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Carl Davis CBE
Born 28 October 1936 (1936-10-28) (age 73)
New York City, United States
Occupation Conductor and composer
Years active 1960–present
Spouse(s) Jean Boht (1970–present)
Website
http://www.carl-davis.com/
You may be looking for Carl Raymond Davis

Carl Davis CBE (born October 28, 1936, New York City, United States) is an American conductor and composer who has made his home in the UK since 1961. In 1970 he married the English actress Jean Boht.

Carl is a conductor with the London Philharmonic Orchestra, and regularly conducts the Royal Liverpool Philharmonic Orchestra. He has written music for more than 100 television programs, but is best known for creating music to accompany films that were originally silent. Davis has assisted in the orchestration of the symphonic works of Paul McCartney.

Contents

The television years

Davis achieved early prominence with the title music for the BBC anthology play series The Wednesday Play and later for Play for Today. Additional television scores include The World at War (1974), Up Pompeii! (1971), The Naked Civil Servant (1975), Man Friday (1975), Langrishe, Go Down (1978), Private Schulz (1980), Winston Churchill: The Wilderness Years (1981), The Far Pavilions (1984), The Day the Universe Changed (1985, Pride and Prejudice (1995), and Coming Home (1998).

To date, Carl Davis conducted the modern rendition with the BBC Concert Orchestra and the BBC Singers intended for the BBC's theme song of the World Cup 2006 in Germany. It is adapted from George Handel's "See the Conquering Hero Comes."

To listen click below

[1]

Film music

A number of movie scores including The French Lieutenant's Woman (1981). The haunting opening melody was performed by Kenneth Essex, viola player.He was very good on the recorder and wone several awards for performing in front of the queen. He wone composer of the year in 1960.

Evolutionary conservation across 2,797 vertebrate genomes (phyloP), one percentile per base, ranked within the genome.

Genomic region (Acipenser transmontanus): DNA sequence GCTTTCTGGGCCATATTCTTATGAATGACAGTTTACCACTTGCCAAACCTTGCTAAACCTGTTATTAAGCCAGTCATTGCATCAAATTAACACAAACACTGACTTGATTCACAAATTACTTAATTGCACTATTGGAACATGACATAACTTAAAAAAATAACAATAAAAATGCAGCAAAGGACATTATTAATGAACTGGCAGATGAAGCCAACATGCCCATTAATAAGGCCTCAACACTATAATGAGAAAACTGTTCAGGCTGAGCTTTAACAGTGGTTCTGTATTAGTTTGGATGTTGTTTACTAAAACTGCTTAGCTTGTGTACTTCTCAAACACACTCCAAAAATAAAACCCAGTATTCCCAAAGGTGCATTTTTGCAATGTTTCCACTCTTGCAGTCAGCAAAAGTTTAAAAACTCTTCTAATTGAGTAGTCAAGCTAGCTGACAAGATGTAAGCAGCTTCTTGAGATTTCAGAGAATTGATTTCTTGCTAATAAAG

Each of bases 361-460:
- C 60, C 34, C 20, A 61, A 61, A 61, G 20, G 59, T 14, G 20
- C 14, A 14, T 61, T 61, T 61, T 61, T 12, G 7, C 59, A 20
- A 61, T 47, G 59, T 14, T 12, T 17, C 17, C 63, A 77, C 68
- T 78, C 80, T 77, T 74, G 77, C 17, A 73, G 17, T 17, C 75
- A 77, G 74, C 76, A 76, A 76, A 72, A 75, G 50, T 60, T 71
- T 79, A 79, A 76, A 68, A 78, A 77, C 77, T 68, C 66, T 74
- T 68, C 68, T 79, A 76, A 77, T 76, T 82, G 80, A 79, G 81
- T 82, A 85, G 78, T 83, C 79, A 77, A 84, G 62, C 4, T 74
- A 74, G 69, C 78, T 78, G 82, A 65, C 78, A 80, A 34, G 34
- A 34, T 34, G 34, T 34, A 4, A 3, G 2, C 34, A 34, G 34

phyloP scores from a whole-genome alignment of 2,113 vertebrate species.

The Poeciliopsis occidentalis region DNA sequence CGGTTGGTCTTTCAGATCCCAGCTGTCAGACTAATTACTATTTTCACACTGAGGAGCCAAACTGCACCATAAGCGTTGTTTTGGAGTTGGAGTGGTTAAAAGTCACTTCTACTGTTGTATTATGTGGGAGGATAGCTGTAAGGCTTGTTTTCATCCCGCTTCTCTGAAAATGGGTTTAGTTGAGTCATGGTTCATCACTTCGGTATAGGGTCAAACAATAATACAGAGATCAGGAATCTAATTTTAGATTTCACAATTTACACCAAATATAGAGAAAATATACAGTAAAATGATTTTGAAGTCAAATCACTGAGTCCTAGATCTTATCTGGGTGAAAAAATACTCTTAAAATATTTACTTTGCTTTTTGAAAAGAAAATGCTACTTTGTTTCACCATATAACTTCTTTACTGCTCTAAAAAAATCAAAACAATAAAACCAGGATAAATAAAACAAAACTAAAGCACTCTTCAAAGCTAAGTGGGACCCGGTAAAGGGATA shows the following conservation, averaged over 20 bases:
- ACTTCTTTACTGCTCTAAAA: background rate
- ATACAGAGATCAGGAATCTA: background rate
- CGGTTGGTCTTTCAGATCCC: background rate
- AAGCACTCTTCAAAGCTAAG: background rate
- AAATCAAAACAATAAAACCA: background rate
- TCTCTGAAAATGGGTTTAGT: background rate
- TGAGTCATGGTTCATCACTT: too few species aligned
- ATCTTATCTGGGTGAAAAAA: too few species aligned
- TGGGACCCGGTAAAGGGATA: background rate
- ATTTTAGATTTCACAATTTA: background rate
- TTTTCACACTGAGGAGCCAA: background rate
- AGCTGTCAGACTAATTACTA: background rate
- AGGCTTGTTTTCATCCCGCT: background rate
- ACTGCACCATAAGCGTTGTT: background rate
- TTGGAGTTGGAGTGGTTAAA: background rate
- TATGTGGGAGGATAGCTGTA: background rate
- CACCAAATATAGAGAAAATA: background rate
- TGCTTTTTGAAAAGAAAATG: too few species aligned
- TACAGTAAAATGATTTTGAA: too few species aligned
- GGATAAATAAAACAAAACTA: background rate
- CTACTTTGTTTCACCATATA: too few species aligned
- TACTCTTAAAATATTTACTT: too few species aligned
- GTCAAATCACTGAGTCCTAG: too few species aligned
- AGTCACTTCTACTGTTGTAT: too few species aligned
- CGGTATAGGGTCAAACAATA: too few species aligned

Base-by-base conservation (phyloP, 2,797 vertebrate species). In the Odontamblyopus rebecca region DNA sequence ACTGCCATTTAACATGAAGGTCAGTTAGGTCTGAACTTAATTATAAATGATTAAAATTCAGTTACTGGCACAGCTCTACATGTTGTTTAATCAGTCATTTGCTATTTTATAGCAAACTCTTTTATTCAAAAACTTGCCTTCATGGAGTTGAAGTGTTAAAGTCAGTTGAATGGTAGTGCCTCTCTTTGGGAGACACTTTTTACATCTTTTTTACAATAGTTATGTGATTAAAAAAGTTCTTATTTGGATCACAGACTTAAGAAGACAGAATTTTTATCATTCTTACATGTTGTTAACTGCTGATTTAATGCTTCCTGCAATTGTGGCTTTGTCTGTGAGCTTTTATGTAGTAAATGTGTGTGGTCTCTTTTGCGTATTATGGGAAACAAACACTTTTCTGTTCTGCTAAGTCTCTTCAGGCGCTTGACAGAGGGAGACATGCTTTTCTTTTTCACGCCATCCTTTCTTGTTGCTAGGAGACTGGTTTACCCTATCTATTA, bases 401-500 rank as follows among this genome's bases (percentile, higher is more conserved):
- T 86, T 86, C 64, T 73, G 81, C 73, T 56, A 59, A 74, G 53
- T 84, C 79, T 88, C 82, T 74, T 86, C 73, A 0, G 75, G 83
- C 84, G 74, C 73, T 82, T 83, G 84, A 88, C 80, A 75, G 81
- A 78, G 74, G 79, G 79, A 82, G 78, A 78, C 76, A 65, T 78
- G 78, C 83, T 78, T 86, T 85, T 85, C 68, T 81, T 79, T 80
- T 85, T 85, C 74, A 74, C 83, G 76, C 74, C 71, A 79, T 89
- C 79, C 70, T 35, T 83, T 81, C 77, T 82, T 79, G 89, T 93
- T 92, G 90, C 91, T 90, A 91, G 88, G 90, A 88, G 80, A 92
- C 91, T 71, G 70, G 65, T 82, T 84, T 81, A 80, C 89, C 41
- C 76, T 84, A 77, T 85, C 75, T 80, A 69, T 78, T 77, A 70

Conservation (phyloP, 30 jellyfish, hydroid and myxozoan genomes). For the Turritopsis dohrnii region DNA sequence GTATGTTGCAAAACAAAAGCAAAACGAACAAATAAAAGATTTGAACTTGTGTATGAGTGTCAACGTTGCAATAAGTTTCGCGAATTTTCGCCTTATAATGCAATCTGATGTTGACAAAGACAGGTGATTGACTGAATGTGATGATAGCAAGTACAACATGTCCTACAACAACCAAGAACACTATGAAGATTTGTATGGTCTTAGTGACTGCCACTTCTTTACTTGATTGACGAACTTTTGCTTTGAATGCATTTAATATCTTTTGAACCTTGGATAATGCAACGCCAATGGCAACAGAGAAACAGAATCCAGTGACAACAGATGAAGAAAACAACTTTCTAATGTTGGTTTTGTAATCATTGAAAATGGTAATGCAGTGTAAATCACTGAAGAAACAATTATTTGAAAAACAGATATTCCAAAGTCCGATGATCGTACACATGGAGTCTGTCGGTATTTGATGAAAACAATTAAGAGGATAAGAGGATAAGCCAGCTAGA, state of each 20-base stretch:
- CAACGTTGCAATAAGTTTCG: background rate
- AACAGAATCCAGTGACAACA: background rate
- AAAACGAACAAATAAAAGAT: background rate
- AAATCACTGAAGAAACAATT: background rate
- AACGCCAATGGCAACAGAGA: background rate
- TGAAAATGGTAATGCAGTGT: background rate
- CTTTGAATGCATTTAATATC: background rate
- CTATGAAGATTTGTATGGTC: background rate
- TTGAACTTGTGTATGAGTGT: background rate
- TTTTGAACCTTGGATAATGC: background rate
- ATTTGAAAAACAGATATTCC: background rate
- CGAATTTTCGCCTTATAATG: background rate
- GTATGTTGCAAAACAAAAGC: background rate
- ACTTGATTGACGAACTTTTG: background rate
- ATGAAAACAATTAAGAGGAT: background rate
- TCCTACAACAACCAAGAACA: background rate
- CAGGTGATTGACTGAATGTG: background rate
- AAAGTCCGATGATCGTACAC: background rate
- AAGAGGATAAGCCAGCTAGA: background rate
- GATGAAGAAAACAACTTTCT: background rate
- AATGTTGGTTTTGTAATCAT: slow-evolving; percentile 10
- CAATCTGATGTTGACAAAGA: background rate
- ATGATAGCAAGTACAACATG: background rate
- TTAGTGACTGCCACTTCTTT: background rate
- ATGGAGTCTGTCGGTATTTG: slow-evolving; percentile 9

Silent film music

In 1980 Davis was commissioned by documentarians Kevin Brownlow and David Gill to create music for Thames Television's Hollywood: A Celebration of the American Silent Film. His association with them continued the same year with Abel Gance's epic silent film Napoléon (originally 1927), which was restored and expanded with Davis' music for cinematic release . There was a similar treatment for D. W. Griffith's Intolerance: Love's Struggle Through The Ages (originally 1916). This had orchestral music originally, but Davis's new score was used instead in 1989.

The Hollywood documentary series was followed by the documentaries Unknown Chaplin in 1982, Buster Keaton: A Hard Act to Follow (cf Buster Keaton) in 1987 and Harold Lloyd: The Third Genius (cf Harold Lloyd) in 1989. In the 1980s and 1990s, Davis wrote and conducted the scores for numerous classic silent films released restored and released through Brownlow and Gill's "Thames Silents" series in the UK. By 1993, his reputation made him the number one choice for new scores to silent films. Many DVD releases, including Ben-Hur (1925), Safety Last (1923), Chaplin's City Lights (1931) (re-orchestrated by Davis based on Chaplin's original written score) and Erich von Stroheim's Greed (1924), use Davis's music and an entire re-scoring Clarence Browns Majestic Flesh and the Devil (1927) . In many of these recordings he is the conductor as well the composer. On several occasions he has performed these works live in the cinema, as well as in concert halls as the film is running.

Personal

Davis married the British actress Jean Boht on December 28, 1970. They have two daughters from Boht's first marriage to William P. Boht, Hannah Louise and Jessie Jo. Davis has also composed music for both of his daughter, Hannah's films called Mothers & Daughters and The Understudy

External links

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